Wednesday, December 24, 2014

Merry What????

The holiday season. Why are there so many holidays crammed into such a short amount of time (in the US, anyway)? And how many blogs are written about this time of year? And how many of those are going to offer coping mechanisms about how to deal with family members, how not to gain weight, and any number of other topics that one might infer that the holiday season is to be dreaded rather than celebrated?

There are any number of holidays both secular & religious, and sometimes a combination of both, that a "Buddhist" might feel a little left out of. We are not exactly endowed with many "holidays" in general, let alone at this time of year. Some of us celebrate Bodhi Day (AKA Rohatsu) on or around December 8, marking the awakening of the Buddha 'neath the Bodhi tree. There's Vesak, which combines Birth, Awakening and Paranirvana (death) of the Buddha celebrated in may countries. And rolling three potential holidays into one is not a great way to get time off from work.

Thanksgiving should theoretically be a no-brainer for a Buddhist, but with all the conspicuous consumption, over-indulgence, family confrontations, and potential the prevalence of booze, might make it a little rough. Christmas in a religious sense may not hold any special meaning, and the secular version is not quite what a renunciant, eschewing attachment, desire, and clinging, might really feel too comfortable with either.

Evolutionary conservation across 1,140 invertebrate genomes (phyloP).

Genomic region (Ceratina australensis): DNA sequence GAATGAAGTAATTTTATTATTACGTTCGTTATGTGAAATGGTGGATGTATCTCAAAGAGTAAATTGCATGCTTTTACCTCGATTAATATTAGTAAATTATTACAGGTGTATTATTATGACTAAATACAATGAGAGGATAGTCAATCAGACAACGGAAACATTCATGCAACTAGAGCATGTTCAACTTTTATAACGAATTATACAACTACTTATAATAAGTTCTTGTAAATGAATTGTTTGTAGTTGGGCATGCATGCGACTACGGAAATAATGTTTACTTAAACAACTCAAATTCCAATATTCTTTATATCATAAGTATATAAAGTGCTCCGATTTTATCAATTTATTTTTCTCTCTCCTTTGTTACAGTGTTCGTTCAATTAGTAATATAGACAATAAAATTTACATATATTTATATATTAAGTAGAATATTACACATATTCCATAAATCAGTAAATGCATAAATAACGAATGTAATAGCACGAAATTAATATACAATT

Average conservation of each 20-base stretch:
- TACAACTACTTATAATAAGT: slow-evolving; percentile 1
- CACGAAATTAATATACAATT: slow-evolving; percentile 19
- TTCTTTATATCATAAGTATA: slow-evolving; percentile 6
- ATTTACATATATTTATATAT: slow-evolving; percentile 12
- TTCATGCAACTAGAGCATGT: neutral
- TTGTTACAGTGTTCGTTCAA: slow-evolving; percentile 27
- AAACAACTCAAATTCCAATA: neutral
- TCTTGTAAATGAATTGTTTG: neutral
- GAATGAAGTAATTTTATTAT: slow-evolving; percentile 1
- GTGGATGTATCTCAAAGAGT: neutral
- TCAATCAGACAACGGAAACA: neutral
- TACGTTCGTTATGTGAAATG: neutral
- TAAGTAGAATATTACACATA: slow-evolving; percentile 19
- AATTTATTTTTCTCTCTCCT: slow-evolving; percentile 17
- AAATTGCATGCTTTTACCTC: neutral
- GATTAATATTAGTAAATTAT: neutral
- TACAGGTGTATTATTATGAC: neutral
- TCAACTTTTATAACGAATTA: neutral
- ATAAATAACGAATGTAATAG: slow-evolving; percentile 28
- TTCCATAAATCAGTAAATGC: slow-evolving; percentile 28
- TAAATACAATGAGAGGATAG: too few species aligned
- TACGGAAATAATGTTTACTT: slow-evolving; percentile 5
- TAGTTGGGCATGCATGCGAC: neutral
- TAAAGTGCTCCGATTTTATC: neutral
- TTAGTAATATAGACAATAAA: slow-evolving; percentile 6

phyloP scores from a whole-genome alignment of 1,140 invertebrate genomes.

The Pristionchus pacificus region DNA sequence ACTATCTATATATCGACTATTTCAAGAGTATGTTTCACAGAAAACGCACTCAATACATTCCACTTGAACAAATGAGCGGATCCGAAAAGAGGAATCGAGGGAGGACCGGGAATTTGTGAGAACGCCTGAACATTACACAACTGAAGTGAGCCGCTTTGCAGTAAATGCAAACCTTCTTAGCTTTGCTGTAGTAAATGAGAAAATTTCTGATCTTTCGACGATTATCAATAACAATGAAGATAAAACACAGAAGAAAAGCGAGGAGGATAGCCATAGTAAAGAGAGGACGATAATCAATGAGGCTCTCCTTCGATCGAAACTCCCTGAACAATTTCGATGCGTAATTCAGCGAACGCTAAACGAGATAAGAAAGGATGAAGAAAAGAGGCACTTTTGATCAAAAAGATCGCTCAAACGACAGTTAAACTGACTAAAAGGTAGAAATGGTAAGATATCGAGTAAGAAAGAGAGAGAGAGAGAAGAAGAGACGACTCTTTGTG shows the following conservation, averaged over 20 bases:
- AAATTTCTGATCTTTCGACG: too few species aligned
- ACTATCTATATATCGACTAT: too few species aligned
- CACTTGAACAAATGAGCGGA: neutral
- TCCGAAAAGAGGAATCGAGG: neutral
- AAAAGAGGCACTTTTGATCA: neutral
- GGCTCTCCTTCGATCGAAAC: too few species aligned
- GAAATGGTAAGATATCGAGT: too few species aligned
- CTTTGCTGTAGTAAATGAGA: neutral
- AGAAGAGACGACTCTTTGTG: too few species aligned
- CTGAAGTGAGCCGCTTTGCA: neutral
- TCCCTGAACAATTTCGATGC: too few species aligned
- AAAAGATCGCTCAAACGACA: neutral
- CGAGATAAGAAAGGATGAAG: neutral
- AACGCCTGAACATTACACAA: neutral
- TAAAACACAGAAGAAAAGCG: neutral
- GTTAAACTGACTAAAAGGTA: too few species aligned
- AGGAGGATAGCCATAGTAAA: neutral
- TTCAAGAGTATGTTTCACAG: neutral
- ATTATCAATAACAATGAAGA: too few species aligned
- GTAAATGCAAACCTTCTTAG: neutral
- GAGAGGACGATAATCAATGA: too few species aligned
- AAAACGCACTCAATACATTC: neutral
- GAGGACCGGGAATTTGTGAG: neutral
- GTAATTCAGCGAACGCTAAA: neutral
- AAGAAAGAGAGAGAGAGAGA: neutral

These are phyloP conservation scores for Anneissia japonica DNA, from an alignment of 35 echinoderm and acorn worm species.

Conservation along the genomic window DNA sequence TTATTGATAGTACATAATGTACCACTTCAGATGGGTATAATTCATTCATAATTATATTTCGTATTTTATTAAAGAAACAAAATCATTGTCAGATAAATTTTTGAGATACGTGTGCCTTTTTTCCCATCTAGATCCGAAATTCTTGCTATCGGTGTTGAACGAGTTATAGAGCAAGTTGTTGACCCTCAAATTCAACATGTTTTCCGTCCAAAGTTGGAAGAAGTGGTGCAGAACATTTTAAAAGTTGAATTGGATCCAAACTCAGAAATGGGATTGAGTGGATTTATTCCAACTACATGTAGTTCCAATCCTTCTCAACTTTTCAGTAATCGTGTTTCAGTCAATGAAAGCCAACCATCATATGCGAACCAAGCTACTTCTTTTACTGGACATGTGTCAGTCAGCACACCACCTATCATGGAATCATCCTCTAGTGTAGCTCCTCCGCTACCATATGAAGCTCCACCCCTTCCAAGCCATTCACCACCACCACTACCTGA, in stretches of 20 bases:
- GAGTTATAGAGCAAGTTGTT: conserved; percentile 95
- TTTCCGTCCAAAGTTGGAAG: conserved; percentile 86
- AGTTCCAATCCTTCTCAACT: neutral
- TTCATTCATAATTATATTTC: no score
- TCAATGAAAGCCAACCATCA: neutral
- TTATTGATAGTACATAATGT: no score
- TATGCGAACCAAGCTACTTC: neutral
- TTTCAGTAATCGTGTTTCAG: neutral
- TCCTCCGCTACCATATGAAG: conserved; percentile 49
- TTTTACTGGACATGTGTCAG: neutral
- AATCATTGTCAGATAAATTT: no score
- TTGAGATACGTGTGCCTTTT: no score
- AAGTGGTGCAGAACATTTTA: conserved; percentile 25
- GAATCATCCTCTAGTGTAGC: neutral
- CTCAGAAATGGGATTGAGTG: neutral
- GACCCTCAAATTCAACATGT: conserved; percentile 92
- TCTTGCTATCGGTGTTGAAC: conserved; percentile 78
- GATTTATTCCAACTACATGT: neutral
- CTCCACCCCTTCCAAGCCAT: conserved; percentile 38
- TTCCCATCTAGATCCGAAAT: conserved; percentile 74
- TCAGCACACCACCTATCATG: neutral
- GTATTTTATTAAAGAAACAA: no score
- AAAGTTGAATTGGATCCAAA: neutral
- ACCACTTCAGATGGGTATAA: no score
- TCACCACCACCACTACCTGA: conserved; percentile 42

But I'd really like to offer a less cynical, less resentful, less dualistic approach to the Holiday Season:

There is the practice the Perfection of dana (generosity) which doesn't necessarily mean giving your nephew a video game that was last year's model, and not being a gamer, you can't understand the look of disappointment and the forced "Thanks." It could mean being generous with one's time, going to the yet another get-together even if deep-down you'd really rather not.

The Four Immeasuables come to mind also--metta (lovingkindness), karuna (compassion), mudita (sympathetic joy or empathy) and upekkha (patience and equanimity). I'll let you figure out how to implement each of them, since they will be subject to your situation, causes and conditions. And if it offers any solace, holidays are impermanent as anything else.

So go ahead and say Merry Christmas, it might mean that you justthismuchless attached to your identity as a "Buddhist."

And if that's all not working for you, get on the cushion and ask “Who is this that's feeling uncomfortable?” and see if you can answer the huatou.

Merry Christmas, Happy New Year, May All Beings Be Happy, including during the holidays.